The Northern Circuit goes around Mount. Ngurahoe, or Mt. Doom to some. The Circuit is 46ks. Most people do it in four days, but Jordan and I only had two.
Mt. Ngauruhoe is my favorite of the three mountains in middle New Zealand. I love the shape of the strato volcano, how the clouds hug its top, and how he stares down at me from my room everyday. If I had to choose (and I did, to go around Mt. Ngauruhoe or Mt. Rupehu for the Round the Mountain Trek, I’m a Ngauruhoe girl all the way.
We left Whakapapa (fuck-a-papa) later than we originally planned to avoid some rain. The walk from Whakapapa to the Mongatepopo hut is technically the first day of the Circuit if you’re doing it in four days. I really enjoyed this part of the walk.
Our rain jackets were totally necessary. FROGG TOGGS Men’s Ultra-Lite2 Waterproof Breathable Rain Jacket
There were a few others on this leg of the journey. There were two girls who weren’t native English speakers who had to get help from us once when the path was unclear which way to go. There was also a group of friends who were clearly out for a day hike, with their fast pace and tiny day hike backpacks. Then there was the couple from Minnesota we met later, at the bottom of the Devil’s Staircase.
In the photo below you will see our first sighting of the Mongatepopo hut, standing solitary in the shadow of the gorgeous mountains that frame the beginning of the Crossing.
As the morning weather wore off, the day became more and more beautiful for us. We encountered a few people while on the Crossing portion of the track who all enthusiastically told us we did it right by leaving later.
Not only was the weather better, but we didn’t have any shuttle bus company. This time, Jordan and I could take our time to view the sights and rearrange the weight of our backpacks without being caught up in a line of tourist trampers. Opposed to the hundreds of people we did the walk with in January, in March we only saw 15 people on the Crossing – most of them were also doing the Circuit and some were even at our hut that night.
Part of the Crossing goes through lava fields in the shadow of Mt. Ngaurahoe. The volcano’s last eruption was in the year 1977. Can you spot Jordan in the middle photo above?
The pictures below are from the bottom and the view from somewhere along the Devil’s Staircase. Aptly named for it’s climb from 1400 to 1600 meters above sea level, the Staircase is the part of the Crossing that I dread.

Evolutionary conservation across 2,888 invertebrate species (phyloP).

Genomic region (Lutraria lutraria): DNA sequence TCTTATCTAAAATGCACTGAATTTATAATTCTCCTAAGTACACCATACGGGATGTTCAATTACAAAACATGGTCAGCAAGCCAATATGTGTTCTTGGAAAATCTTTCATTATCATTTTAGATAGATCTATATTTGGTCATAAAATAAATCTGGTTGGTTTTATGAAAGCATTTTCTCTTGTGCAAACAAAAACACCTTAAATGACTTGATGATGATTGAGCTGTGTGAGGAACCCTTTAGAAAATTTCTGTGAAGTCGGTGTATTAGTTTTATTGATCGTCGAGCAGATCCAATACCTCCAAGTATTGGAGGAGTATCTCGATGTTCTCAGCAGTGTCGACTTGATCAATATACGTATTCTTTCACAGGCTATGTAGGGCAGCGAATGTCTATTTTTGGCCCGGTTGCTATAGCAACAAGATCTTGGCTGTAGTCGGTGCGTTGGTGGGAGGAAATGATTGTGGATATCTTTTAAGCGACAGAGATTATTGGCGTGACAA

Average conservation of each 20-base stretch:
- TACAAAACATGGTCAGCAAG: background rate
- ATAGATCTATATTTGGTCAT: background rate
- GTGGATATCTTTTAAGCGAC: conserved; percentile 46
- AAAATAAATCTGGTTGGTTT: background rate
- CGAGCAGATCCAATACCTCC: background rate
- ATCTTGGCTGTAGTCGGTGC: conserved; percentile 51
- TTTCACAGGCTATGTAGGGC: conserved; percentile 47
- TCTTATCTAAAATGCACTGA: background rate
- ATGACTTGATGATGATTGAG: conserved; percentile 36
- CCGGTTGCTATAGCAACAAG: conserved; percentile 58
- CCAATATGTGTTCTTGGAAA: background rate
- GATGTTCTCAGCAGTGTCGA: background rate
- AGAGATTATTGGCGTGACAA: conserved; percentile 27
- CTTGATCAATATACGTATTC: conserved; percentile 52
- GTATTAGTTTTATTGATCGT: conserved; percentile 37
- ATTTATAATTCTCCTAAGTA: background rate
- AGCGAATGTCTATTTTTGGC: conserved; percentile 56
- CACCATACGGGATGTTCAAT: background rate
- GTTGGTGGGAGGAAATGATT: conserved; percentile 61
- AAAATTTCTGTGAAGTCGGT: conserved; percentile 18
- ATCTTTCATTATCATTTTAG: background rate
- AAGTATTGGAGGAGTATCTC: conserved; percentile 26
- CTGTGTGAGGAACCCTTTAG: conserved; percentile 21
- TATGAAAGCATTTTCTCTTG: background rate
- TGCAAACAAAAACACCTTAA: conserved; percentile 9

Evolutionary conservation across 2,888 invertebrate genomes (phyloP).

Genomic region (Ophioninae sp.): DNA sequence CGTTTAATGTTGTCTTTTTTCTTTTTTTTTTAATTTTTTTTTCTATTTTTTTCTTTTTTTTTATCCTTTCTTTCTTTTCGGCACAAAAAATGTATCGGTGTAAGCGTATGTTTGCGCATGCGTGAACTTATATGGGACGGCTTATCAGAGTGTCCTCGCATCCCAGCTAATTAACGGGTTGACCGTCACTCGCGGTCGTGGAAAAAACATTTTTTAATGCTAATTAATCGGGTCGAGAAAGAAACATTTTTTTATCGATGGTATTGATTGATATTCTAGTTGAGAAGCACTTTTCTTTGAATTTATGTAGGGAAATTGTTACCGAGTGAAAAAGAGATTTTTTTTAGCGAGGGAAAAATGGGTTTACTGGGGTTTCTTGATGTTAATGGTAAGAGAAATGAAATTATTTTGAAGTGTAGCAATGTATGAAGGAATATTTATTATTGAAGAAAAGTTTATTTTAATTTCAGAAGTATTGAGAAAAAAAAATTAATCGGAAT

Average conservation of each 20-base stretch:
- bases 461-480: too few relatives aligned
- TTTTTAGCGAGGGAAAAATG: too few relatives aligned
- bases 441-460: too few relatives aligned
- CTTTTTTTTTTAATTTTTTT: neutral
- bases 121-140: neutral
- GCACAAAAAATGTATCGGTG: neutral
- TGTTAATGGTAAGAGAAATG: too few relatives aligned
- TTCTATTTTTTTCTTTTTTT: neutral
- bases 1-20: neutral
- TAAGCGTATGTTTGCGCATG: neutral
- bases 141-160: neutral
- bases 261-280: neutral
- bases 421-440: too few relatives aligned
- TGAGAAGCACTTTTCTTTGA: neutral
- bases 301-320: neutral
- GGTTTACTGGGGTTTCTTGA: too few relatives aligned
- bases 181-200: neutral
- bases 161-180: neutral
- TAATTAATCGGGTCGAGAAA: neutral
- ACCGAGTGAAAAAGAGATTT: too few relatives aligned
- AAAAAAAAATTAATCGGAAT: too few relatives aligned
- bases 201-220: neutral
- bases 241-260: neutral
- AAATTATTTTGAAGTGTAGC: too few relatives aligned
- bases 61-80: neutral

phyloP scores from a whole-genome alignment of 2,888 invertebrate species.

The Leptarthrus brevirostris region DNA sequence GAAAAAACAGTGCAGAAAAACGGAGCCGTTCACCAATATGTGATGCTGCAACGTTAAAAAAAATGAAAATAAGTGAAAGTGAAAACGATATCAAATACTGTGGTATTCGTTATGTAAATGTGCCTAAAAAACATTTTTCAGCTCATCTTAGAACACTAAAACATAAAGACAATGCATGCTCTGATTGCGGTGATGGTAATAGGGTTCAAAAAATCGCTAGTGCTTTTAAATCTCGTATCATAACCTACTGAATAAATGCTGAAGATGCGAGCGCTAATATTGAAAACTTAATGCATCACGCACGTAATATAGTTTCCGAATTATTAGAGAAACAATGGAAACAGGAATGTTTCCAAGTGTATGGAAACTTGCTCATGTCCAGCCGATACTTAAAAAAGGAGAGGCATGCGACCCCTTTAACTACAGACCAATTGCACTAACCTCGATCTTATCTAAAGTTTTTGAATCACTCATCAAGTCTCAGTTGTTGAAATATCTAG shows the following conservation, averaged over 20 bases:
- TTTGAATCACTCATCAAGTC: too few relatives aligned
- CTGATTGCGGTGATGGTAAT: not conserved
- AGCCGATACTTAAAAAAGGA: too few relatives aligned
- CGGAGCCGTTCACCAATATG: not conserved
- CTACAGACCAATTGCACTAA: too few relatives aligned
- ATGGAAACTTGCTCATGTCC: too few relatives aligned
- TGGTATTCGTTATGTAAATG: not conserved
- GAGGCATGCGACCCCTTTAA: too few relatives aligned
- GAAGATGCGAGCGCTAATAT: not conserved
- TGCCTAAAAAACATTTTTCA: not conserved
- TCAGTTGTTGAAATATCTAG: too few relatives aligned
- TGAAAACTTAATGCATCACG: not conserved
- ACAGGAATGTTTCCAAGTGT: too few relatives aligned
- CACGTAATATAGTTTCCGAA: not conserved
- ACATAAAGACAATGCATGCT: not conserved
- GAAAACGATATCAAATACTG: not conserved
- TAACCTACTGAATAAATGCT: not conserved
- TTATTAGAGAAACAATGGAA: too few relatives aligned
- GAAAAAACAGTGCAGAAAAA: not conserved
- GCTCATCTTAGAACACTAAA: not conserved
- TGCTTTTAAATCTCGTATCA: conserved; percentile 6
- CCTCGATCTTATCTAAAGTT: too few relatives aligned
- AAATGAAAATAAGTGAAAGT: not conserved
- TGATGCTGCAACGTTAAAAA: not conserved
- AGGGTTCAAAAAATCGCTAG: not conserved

At the top of the Devil’s Staircase is the South Crater. It feels like walking though deserted desert here.
After South Crater is another climb up to the Red Crater. This one speaks for itself.
Mother nature y’all.
From Red Crater you can slide on down to Emerald Lakes. The first time I did the Crossing it was impossible to get a photo without tourists in it. This time around, more than the numbers of hikers changed. The slide down to the lakes looked washed away. While it was easier to get down, it was a lot less fun, as there were less falling people to laugh at.
The smoke clouds you see are sulfer escaping the volcano.
The trail you see going off into the distance continues on to another lake and the other side of the volcano as day hikers head back to their shuttle car. Those of us hiking the Northern Circuit separate from the crowds here as we pass through Emerald Lakes and descent into the lava filled valley below.
The lava fields on the way to the hut were like walking on the planet Luke Skywalker is from.
We stopped to walk in a sandy riverbed in hopes of some soft ground to film a yoga class.
We camped the night by the Oturere Hut. We lucked out getting a spot at the edge of the cliff overlooking a waterfall. When we got to the Hut, a ranger was giving everyone a lesson on the volcanos, and passing around a bowl of fresh picked wild berries.
22k down, 24k to go.
A big shout out and thank you to Amber and Brian for letting us borrow their tent, and Amber for letting me use her sleeping bag! Thank you both for being so prepared!
Our night at the Oturere Hut was the same volcano view, but the other side of the volcano.
Rise and shine… time to walk.
It was about 5 hours to the next hut, where those taking their time spend the third night. We took a short diversion to see the Old Waihohonu Hut. This was an old hut used by the Ruapehu Ski Club way back in the day. It’s hard to imagine this hut in the middle of nowhere once being the hub of the area.
The names of ski club members, hikers and school kids are all carved into the wood of the hut. Those of my friends who have traveled to New Zealand know that Cadbury is a New Zealand chocolate (not British like most people think, and will enjoy seeing their old old chocolate wrappers.
The new Waihohonu Hut is next to a river. The campsites are on the other side of the river from the hut, and there is also a heli pad here for emergencies.
Getting to the hut involves one tramp over a ridge through bush. The view on the way down is spectacular.
Parts of the walk between Oturere Hut and Tama Lakes looks like walking on the moon.
The last leg from Tama Lakes to Skotel was the hardest. Even though it was a different side of the Tama Lakes trek, and it was beautiful, Jordan and I were tired and it was raining.
Lower Tama was just over this ridge. At this point in the trek I was listening to a new podcast called Song Exploder and learning about MGMT’s hit Time to Pretend. You’ll see on my Strava that was the fastest time I walked the whole trip!
And here we are back in the familiar hills of the Upper Taranaki Track.
Being that I’ve lived and worked at Skotel since January and stare at Ngauruhoe everyday, I’m really glad I got to walk all the way around my favorite stratovolcano. Two days was a bit quick, but back at the hotel Jordan and I enjoyed burgers, a pitcher of black beer and showers! Well worth it. I’m looking forward to my next multi-day hike!